I often use emacsclient(1), from a shell, to quickly visit a nearby file instead of switching back to Emacs and drilling down through directories with M-x find-file. As I'm frequently working over SSH, I wanted something analogous for remote shells. Here is one way to accomplish that with SSH's Remote Forwarding of UNIX Domain Sockets, Emacs' TRAMP, and a little Ruby.

The Emacs Server provides emacsclient(1), a small companion utility that signals a running Emacs to load a file for editing. This is an alternative to starting a new instance of Emacs each time some process needs to invoke an editor. The classic example is a local mail client that uses an external program for message composition. I alias emacs to emacsclient and export the environment variable EDITOR=emacs so my mail client, mutt(1), winds up using my running Emacs to compose new mail messages.

I work across many hosts and make heavy use of Emacs' venerable TRAMP package. I found myself looking for a version of this pattern, of specifying files to load from the shell, for my remote shells as well. Visiting a remote file with TRAMP is easy enough, and the excellent Ivy framework, from the Swiper package, further improves (pretty much any) refinement task, like matching filenames as you step through directories. But for the frequent scenario where I'm SSH'd into a machine and actively moving around the filesystem, it's much faster to type emacs and let the shell autocomplete a relative filename, than to switch back to Emacs, specify the remote host and full path to some file I was just interacting with.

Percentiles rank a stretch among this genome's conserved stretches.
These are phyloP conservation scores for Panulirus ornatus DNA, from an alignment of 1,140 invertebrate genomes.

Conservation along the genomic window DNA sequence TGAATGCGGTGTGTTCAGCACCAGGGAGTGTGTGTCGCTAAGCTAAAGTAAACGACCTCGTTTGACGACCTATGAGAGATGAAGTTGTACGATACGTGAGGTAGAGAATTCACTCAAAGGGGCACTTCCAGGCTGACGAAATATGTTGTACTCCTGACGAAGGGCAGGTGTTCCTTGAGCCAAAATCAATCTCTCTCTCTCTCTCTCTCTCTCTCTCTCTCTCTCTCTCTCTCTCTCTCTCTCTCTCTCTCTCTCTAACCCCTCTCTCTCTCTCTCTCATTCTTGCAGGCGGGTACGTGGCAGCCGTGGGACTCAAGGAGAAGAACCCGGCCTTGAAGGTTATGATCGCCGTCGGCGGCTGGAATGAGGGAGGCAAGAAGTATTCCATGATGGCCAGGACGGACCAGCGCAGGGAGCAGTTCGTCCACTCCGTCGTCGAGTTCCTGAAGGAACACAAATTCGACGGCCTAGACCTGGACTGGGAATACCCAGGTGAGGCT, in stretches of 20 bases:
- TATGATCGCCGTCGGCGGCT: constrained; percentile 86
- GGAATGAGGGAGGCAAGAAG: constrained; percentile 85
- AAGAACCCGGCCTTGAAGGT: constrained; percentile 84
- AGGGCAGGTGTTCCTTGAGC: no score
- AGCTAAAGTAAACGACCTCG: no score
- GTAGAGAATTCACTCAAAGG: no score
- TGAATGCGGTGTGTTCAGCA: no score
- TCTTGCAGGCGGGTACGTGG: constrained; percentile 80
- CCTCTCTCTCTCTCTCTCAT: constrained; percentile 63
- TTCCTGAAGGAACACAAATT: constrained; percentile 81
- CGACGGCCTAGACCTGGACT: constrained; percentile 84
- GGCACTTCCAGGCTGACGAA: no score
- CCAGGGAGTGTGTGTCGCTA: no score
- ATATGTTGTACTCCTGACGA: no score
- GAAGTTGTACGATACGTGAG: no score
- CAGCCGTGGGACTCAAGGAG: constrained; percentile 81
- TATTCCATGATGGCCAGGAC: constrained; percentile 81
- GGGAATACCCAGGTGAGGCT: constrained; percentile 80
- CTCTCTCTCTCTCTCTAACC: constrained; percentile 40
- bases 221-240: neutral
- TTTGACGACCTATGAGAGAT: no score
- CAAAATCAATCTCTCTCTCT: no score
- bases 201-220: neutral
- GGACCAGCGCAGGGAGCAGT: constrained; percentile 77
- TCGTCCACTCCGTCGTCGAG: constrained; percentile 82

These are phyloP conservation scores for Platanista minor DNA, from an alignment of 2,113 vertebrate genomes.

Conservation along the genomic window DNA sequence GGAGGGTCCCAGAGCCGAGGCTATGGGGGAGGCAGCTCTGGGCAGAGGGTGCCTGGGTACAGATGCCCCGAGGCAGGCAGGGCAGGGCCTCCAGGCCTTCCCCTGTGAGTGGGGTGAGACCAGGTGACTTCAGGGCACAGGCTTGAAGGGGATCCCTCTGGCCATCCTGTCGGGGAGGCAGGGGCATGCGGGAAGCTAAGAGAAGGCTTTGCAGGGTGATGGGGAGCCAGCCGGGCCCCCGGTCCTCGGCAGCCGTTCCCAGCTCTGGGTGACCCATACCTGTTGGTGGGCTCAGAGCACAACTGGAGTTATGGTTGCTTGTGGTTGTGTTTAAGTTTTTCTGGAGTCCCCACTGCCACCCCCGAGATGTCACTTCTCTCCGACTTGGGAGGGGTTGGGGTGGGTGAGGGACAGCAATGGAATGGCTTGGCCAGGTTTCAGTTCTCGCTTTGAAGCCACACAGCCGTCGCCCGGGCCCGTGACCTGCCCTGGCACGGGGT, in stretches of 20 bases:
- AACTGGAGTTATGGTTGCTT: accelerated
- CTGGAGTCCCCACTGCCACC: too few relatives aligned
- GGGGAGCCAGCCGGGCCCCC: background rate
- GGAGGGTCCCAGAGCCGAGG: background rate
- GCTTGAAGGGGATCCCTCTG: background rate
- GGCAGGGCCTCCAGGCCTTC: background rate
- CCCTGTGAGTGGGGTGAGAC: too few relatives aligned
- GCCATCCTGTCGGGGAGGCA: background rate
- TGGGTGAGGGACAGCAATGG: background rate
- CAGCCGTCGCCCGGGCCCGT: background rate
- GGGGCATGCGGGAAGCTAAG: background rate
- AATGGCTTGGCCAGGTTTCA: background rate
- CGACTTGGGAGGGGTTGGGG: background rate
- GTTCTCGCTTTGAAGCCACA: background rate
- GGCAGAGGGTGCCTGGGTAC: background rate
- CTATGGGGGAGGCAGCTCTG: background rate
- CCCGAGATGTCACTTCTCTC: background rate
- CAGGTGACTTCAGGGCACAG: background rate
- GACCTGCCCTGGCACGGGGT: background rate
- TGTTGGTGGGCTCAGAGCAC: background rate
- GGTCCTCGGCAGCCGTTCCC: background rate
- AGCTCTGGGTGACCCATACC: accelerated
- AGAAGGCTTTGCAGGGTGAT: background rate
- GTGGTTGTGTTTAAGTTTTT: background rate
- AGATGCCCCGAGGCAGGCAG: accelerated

Basically, I wanted to be sitting at my workstation, buttercup, with my nice running Emacs and from some shell on a remote host, type "emacs dir/foo_file" and have it open back on buttercup.

Unpacking emacsclient A Bit

Let's see how emacsclient works, and how we might be able to adapt it.

You first launch the Emacs Server from the Emacs instance you want to use as your editor. This is typically a long-running, nicely configured, graphical instance on the workstation you're sitting at.


;; You might also want this for temporary file cleanup
(setq server-temp-file-regexp ".*")

Once the server is up, communication takes place over a UNIX Domain Socket with a default name of /tmp/emacs${UID}/server. The Emacs Server protocol is very simple and you can see it in action with the beloved socat(1).

jereme@buttercup $ socat unix-listen:$HOME/sock -

From another shell, run emacsclient, explicitly passing a socket to use. In this case, the debugging socket we just started with socat.

jereme@buttercup $ emacsclient --socket=$HOME/sock foo
Waiting for Emacs...

Back in the first shell, you will see the message sent by emacsclient when you asked to visit the file foo.

jereme@buttercup $ socat unix-listen:$HOME/sock -
-dir /home/jereme/ -current-frame -tty /dev/pts/39 screen-256color -file foo

It's a very simple protocol, specifying the current directory and the name of the file to visit.

Forwarding a Remote Listening UNIX Domain Socket

OpenSSH 6.7 added UNIX Domain Socket forwarding following the same semantics long-offered for TCP sockets, and still via the -R option. You can forward a remote listening socket, connecting it to a local one, like the one used by the Emacs Server and emacsclient. The only wrinkle is that the Emacs Server protocol, as observed, doesn't have any notion of local or remote machines; it is built on UNIX Domain Sockets, a host-based Inter-Process Communication mechanism.